A Public Health Crisis Is No Time for Private Pension Bailouts

COMMENTARY Jobs and Labor

A Public Health Crisis Is No Time for Private Pension Bailouts

Mar 25th, 2020 3 min read
COMMENTARY BY
Rachel Greszler

Research Fellow in Economics, Budget and Entitlements

Rachel researches and analyzes taxes, Social Security, disability insurance, and pensions to promote economic growth.
House Speaker Nancy Pelosi, D-Calif., delivers a statement at the hallway of the Speaker’s Balcony at the U.S. Capitol March 23, 2020. Alex Wong / Staff / Getty Images

Key Takeaways

A private pension bailout as a “solution” for the current situation is both ironic and disturbing. 

Virtually no American has been unaffected by the COVID-19 health emergency. 

Anything that is not related to the COVID-19 crisis—such as a pension bailout—should have zero standing. 

Now is the time to address the COVID-19 crisis, not throw money at decades-long problems.

House Democrats’ inclusion of a massive taxpayer bailout for a select group of multiemployer, or union pension plans in their most recent 1400-page pork-filled COVID-19 legislative package flies in the face of 60% of U.S. households that have suffered significant retirement account losses of their own with the stock market’s roughly 25% COVID-19 tumble.

A private pension bailout as a “solution” for the current situation is both ironic and disturbing. 

The Rehabilitation for Multiemployer Pension Plans Act, which the House of Representatives passed in July of 2019, would initially give more than $70 billion in taxpayer dollars to about 10% of the most underfunded multiemployer pension plans, allowing them to keep paying 100% of their massively over-promised and underfunded pension benefits. 

One plan—the Central States Pension Fund–would receive $3 billion in direct cash in 2020 alone.

In addition, those highly insolvent plans would receive over $40 billion in taxpayer-backed loans that they could invest in the stock market.

The notion here is essentially that plans could arbitrage low-interest taxpayer-backed loans into higher-risk investments, such as stocks, to improve their plan funding. 

Not surprisingly, considering these are loans to insolvent entities, the Congressional Budget Office estimated a roughly 80% default rate, with the overwhelming majority of plans receiving assistance still becoming insolvent.

The recent market decline shows precisely why it’s absolutely inappropriate to use taxpayer dollars to invest in the market—especially in an attempt to dig out of debt.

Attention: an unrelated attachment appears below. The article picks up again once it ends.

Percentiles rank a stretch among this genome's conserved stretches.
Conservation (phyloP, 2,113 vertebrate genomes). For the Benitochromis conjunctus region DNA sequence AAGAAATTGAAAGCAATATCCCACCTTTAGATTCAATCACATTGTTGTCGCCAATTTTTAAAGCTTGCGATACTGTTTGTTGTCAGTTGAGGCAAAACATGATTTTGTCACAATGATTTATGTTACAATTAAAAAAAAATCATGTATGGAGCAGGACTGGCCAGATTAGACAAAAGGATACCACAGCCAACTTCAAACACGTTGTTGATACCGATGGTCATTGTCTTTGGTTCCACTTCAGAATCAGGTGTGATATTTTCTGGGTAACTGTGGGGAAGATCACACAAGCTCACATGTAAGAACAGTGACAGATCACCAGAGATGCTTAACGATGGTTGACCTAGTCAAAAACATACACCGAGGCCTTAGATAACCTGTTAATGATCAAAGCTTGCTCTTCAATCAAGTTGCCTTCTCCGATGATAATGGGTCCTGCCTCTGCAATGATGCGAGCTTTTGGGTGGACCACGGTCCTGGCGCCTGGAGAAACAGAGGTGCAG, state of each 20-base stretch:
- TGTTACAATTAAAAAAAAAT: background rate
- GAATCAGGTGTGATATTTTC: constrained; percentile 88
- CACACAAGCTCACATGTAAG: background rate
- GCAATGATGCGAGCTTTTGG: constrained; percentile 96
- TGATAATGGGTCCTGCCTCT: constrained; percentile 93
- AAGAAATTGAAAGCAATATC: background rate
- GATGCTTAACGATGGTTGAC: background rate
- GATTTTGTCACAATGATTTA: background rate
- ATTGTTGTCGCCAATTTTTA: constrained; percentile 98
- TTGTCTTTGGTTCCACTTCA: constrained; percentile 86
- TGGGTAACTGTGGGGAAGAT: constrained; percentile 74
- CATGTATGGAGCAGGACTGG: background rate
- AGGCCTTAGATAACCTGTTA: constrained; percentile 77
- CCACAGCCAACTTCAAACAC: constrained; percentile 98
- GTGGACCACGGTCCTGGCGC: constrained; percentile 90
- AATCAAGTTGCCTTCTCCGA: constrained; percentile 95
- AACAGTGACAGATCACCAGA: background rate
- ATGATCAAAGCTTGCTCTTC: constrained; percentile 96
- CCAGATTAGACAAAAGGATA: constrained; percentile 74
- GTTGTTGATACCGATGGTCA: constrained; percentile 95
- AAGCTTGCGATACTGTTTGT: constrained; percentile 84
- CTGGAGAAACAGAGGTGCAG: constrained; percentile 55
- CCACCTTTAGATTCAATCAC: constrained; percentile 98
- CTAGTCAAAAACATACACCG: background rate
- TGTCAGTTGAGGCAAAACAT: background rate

Had the bill actually passed and $32 billion in loans been distributed to plans and invested in the market in January of this year, taxpayers would already be $8 billion in the hole.   

In the end, if Congress extends a pension bailout to all union pension plans, it could cost taxpayers well beyond the $638 billion in multiemployer pension underfunding (that is more likely in the $700-$800 billion range today). 

And then there’s $4 trillion to $6 trillion in state and local underfunded pension plans. If Congress bails out private sector plans, how can it say no to retired policemen, firefighters, and teachers? 

All told, a pension bailout could cost every household in America as much as $52,000.

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And unlike the support certain individuals and businesses need because of COVID-19, caused through no fault of their own, pension bailouts would reward and encourage reckless behavior. 

Pension managers—including politicians, union officials, and employer representatives—consistently over-promised and under-funded pension benefits, and have done little if anything to correct for their shortcomings over time; such mismanagement is tragic for workers and retirees who did nothing wrong and action must be taken to help protect pensioners.

Virtually no American has been unaffected by the COVID-19 health emergency. 

Some people have lost their jobs and incomes entirely, others are struggling to get by on reduced incomes, businesses are trying to hang on and weather the storm, and investors (including ordinary Americans with retirement accounts) are wondering when, and to what extent, their accounts will recover. 

Considering the widespread financial concerns among Americans, it’s insulting that certain policymakers are trying to take advantage of a public health crisis to bail out a select group of private union pension plans. 

Congress should immediately address the COVID-19 emergency with targeted and temporary provisions directed at public health efforts, and at maintaining workers’ incomes and employment

Anything that is not related to the COVID-19 crisis—such as a pension bailout—should have zero standing. 

The pension situation is dire, and once the COVID-19 emergency has passed, Congress should protect pensioners and taxpayers by maintaining the solvency of the government’s Pension Benefit Guaranty Program and by enforcing proper funding rules to hold employers and unions liable for the benefits they promise.

This piece originally appeared in The Daily Signal